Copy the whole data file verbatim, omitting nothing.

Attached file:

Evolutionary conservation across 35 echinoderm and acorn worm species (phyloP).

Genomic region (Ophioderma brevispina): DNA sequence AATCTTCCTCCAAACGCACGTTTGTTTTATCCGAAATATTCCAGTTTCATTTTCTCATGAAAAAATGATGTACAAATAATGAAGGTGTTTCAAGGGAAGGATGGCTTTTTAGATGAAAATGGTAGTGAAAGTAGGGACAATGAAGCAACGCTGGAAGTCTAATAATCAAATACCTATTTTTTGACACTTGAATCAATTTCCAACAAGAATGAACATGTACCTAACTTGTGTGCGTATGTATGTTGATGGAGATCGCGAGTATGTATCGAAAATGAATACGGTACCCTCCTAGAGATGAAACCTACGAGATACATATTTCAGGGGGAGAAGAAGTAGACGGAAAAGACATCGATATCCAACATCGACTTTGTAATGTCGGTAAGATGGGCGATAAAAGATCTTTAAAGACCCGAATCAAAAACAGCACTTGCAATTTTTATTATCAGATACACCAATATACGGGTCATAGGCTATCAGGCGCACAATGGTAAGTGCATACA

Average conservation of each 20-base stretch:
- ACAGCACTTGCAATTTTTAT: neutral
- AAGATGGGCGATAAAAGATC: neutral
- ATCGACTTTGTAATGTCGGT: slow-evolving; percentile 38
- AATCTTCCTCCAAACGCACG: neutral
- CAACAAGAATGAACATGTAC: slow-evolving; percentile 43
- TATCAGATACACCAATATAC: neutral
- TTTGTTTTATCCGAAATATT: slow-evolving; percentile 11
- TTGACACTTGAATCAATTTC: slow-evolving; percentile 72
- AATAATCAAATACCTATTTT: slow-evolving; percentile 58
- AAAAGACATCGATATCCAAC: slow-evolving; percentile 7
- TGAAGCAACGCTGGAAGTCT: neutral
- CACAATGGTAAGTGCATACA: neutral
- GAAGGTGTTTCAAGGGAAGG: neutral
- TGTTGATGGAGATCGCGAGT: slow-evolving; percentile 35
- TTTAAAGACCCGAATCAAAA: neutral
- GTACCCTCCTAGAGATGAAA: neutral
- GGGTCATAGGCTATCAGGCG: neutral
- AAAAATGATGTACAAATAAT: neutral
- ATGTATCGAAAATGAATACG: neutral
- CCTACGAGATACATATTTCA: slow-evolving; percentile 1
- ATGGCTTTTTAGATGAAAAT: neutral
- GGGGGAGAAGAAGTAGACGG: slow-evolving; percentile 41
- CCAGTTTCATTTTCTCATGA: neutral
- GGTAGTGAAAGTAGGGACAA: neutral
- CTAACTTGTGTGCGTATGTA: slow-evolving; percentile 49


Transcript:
Evolutionary conservation across 35 echinoderm and acorn worm species (phyloP).

Genomic region (Ophioderma brevispina): DNA sequence AATCTTCCTCCAAACGCACGTTTGTTTTATCCGAAATATTCCAGTTTCATTTTCTCATGAAAAAATGATGTACAAATAATGAAGGTGTTTCAAGGGAAGGATGGCTTTTTAGATGAAAATGGTAGTGAAAGTAGGGACAATGAAGCAACGCTGGAAGTCTAATAATCAAATACCTATTTTTTGACACTTGAATCAATTTCCAACAAGAATGAACATGTACCTAACTTGTGTGCGTATGTATGTTGATGGAGATCGCGAGTATGTATCGAAAATGAATACGGTACCCTCCTAGAGATGAAACCTACGAGATACATATTTCAGGGGGAGAAGAAGTAGACGGAAAAGACATCGATATCCAACATCGACTTTGTAATGTCGGTAAGATGGGCGATAAAAGATCTTTAAAGACCCGAATCAAAAACAGCACTTGCAATTTTTATTATCAGATACACCAATATACGGGTCATAGGCTATCAGGCGCACAATGGTAAGTGCATACA

Average conservation of each 20-base stretch:
- ACAGCACTTGCAATTTTTAT: neutral
- AAGATGGGCGATAAAAGATC: neutral
- ATCGACTTTGTAATGTCGGT: slow-evolving; percentile 38
- AATCTTCCTCCAAACGCACG: neutral
- CAACAAGAATGAACATGTAC: slow-evolving; percentile 43
- TATCAGATACACCAATATAC: neutral
- TTTGTTTTATCCGAAATATT: slow-evolving; percentile 11
- TTGACACTTGAATCAATTTC: slow-evolving; percentile 72
- AATAATCAAATACCTATTTT: slow-evolving; percentile 58
- AAAAGACATCGATATCCAAC: slow-evolving; percentile 7
- TGAAGCAACGCTGGAAGTCT: neutral
- CACAATGGTAAGTGCATACA: neutral
- GAAGGTGTTTCAAGGGAAGG: neutral
- TGTTGATGGAGATCGCGAGT: slow-evolving; percentile 35
- TTTAAAGACCCGAATCAAAA: neutral
- GTACCCTCCTAGAGATGAAA: neutral
- GGGTCATAGGCTATCAGGCG: neutral
- AAAAATGATGTACAAATAAT: neutral
- ATGTATCGAAAATGAATACG: neutral
- CCTACGAGATACATATTTCA: slow-evolving; percentile 1
- ATGGCTTTTTAGATGAAAAT: neutral
- GGGGGAGAAGAAGTAGACGG: slow-evolving; percentile 41
- CCAGTTTCATTTTCTCATGA: neutral
- GGTAGTGAAAGTAGGGACAA: neutral
- CTAACTTGTGTGCGTATGTA: slow-evolving; percentile 49